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Two-Factor Authentication Requirements: The Basics

There’s no getting around it: the password as we know it is dead. The information we keep online is too important to only safeguard with a single string of characters. Our security methods must evolve.

We’ve seen that evolution begin over the last decade or so. Users and system administrators have gradually moved beyond passwords to implement complex, dynamic approaches to security like zero trust architectures. In the past, one only needed a password to gain access. Now, administrators and users can use a combination of tools and policies that allow seamless authentication while still safeguarding against the most common types of attacks.

One of the most important authentication tools today is two-factor authentication (2FA). It’s a cost-effective measure required by many organizations that protects against key threat vectors. Your organization may be considering setting up a 2FA policy, or maybe you're an employee looking to learn about your organization's 2FA requirement. Let’s dig in to 2FA: what it is, why it’s essential, how it works, the two-factor authentication requirements, and how you can get started.

What is a 2FA policy and why is it essential to web security?

A two-factor authentication policy mandates a second verification step for application or service access to ensure login requests are really coming from the genuine user. 62% of organizations require MFA for their entire workforce. These policies are generally adopted by organizations that prioritize data security, ranging from tech companies to financial institutions, and healthcare providers to higher education institutions.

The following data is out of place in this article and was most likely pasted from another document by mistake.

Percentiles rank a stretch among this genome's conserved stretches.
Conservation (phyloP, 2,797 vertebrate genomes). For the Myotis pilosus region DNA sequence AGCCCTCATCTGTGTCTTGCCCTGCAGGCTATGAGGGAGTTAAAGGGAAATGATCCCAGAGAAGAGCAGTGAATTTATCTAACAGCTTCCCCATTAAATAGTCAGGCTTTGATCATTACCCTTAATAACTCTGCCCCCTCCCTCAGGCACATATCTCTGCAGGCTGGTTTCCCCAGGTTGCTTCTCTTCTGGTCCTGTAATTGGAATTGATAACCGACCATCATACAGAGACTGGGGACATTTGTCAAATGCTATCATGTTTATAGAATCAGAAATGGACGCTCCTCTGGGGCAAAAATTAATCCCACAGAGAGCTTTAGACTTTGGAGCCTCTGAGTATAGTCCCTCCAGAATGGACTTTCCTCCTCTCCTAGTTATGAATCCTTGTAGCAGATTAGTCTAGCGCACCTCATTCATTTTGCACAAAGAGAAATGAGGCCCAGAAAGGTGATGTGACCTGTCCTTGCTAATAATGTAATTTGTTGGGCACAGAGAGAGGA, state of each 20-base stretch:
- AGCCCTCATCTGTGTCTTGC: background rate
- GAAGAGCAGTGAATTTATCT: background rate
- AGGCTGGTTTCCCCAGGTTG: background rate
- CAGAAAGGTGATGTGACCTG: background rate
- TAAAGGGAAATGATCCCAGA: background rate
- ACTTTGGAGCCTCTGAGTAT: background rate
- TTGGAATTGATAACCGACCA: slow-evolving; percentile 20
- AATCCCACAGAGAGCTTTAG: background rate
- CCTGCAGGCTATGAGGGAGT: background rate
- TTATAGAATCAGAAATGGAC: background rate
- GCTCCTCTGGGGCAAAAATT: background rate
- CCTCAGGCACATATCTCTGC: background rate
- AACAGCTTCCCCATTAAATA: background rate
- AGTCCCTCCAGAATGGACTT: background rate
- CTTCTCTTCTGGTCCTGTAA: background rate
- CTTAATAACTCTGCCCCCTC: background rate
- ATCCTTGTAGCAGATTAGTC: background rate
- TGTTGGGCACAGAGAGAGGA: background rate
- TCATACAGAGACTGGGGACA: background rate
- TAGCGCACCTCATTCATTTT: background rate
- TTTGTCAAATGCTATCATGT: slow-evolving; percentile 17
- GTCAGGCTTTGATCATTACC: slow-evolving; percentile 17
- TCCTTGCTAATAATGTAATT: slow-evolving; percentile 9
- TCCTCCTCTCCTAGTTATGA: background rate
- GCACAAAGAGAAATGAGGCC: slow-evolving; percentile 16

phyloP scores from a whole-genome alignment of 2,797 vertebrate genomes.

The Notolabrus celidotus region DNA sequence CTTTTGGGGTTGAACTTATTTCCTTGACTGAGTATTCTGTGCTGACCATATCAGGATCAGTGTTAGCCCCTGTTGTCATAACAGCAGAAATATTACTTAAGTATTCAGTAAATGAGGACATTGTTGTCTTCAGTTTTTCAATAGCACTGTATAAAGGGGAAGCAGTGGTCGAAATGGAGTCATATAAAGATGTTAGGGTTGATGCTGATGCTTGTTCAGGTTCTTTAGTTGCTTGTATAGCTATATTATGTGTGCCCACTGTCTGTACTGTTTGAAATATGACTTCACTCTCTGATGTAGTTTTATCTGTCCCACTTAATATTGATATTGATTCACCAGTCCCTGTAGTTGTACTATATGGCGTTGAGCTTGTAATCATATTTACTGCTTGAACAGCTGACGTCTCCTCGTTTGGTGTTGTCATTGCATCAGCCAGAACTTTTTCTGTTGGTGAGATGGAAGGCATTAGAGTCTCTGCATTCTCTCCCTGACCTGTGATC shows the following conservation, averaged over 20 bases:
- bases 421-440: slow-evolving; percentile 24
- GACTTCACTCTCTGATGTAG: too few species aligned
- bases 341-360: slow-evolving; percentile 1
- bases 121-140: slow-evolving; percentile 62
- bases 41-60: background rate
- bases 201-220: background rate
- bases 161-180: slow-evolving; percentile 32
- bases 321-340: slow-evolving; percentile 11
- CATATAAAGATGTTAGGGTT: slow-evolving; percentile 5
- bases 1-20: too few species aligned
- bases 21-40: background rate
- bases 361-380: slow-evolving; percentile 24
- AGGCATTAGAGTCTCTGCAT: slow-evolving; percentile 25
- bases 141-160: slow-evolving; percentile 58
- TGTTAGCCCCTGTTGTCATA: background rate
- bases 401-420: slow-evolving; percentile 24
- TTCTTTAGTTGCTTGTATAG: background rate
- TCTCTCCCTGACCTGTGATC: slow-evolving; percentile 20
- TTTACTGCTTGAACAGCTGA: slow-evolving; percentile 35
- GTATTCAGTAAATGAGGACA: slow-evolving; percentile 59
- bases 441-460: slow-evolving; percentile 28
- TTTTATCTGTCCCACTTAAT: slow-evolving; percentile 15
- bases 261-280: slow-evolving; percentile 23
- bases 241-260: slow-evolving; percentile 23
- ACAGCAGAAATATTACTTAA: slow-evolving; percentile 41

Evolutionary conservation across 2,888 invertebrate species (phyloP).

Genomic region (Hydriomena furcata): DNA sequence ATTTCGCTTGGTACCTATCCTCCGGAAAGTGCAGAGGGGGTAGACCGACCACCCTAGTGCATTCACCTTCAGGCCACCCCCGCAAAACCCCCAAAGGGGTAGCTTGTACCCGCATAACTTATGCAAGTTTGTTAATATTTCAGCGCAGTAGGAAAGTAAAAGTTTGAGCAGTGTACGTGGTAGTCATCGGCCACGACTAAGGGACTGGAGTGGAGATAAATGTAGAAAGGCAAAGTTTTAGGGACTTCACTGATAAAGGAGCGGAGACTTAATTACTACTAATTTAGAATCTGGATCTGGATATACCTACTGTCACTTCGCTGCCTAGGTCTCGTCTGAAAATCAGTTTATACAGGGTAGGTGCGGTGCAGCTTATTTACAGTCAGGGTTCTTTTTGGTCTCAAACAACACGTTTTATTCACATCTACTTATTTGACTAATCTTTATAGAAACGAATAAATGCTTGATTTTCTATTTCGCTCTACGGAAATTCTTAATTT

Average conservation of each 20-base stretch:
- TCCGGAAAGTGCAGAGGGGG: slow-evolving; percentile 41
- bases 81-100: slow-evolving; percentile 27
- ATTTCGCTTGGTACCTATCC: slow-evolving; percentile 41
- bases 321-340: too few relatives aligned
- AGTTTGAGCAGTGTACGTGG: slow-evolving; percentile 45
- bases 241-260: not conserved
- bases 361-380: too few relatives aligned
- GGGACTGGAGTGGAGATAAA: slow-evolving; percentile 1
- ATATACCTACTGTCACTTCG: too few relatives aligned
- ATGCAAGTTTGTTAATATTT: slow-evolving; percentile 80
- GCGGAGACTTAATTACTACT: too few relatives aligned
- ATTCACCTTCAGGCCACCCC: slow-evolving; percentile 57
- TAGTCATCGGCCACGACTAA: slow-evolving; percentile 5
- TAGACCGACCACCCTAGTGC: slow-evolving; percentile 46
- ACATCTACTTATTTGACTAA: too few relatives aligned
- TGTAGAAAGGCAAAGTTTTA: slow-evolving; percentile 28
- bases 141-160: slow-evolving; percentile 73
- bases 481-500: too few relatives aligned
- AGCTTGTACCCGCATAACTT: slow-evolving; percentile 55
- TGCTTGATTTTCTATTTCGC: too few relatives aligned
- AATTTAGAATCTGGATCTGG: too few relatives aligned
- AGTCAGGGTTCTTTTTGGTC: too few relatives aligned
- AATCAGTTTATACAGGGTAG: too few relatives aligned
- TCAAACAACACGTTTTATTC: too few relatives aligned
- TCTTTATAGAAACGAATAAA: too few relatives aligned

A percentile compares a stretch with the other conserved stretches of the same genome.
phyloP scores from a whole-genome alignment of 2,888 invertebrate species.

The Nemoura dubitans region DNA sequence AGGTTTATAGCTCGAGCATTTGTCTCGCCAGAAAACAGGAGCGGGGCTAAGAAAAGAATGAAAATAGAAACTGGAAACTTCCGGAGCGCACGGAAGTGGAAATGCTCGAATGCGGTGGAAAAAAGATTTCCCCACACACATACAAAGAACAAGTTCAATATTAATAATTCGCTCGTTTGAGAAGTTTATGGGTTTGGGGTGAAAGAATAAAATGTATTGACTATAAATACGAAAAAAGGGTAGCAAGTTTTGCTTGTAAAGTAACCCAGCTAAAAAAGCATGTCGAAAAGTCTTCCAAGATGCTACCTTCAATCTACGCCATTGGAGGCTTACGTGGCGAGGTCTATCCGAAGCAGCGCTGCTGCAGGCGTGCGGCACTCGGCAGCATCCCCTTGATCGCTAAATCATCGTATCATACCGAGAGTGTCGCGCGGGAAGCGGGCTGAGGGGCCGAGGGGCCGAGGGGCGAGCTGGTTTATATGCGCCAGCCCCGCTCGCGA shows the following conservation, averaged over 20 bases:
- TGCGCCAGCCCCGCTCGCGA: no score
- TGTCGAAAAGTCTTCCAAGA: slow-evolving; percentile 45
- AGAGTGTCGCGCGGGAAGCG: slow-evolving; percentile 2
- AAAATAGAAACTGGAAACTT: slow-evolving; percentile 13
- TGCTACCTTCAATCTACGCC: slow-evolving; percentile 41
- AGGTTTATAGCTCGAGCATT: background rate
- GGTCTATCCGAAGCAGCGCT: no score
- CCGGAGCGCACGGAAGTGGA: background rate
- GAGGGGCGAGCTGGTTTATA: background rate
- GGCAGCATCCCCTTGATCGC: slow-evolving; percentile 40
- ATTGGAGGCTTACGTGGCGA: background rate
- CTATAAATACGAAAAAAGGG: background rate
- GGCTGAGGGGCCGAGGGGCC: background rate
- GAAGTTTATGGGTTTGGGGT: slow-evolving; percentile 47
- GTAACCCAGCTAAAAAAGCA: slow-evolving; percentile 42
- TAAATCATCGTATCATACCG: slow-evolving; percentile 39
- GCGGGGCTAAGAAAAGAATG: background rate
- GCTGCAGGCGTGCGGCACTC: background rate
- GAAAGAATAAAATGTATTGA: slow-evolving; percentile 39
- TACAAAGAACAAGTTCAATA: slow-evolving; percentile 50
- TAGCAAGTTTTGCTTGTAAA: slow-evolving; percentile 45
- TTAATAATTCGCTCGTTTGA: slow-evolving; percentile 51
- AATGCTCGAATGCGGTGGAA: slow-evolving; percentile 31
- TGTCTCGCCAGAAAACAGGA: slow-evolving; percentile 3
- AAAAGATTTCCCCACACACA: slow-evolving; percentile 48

Enforcing a 2FA policy is essential to web security because it immediately neutralizes the risks associated with compromised passwords. If a password is hacked, guessed, or even phished, that’s no longer enough to give an intruder access: without approval at the second factor, a password alone is useless.

2FA also does something that’s key to maintaining a strong security posture: it actively involves users as knowledgeable participants in their own digital safety. When a 2FA notification comes to a user, they must answer the question, “Did I initiate that, or is someone attempting to access my account?” While most other web security methods are passive, and don’t involve end users as collaborators, 2FA underlines the importance of security with each transaction.

How does 2FA work?

Different 2FA methods use varying processes, but they all rely on the same underlying workflow.

Typically, a 2FA transaction happens like this:

  1. The user logs in to the website or service with their username and password.

  2. The password is validated by an authentication server, and if correct, the user becomes eligible for the second factor.

  3. The authentication server sends a unique code to the user’s second-factor device.

  4. The user confirms their identity by approving the additional authentication from their second-factor device. 

While the basic processes behind multi-factor authentication are generally the same across providers, there are many different ways to implement it, and not all methods are created equal. Let’s dive into the various types of 2FA.

What are the two-factor authentication requirements?

Two-factor authentication requirements include a combination of two distinct forms of evidence to verify a user's identity. Three common approaches to 2FA involve the user proving they know something (like a password or PIN), have something (such as a mobile device or time-based passcode), and are something (using biometric verification like a fingerprint or facial recognition).

Let's break down the different 2FA types admins often require users to verify their identity with:

  • Authenticator apps: Authenticator apps are handle the second-factor approval process as standard notifications. Authenticator apps such as Duo Mobile use internet connectivity to deliver login approval requests, which is more secure than using phone lines.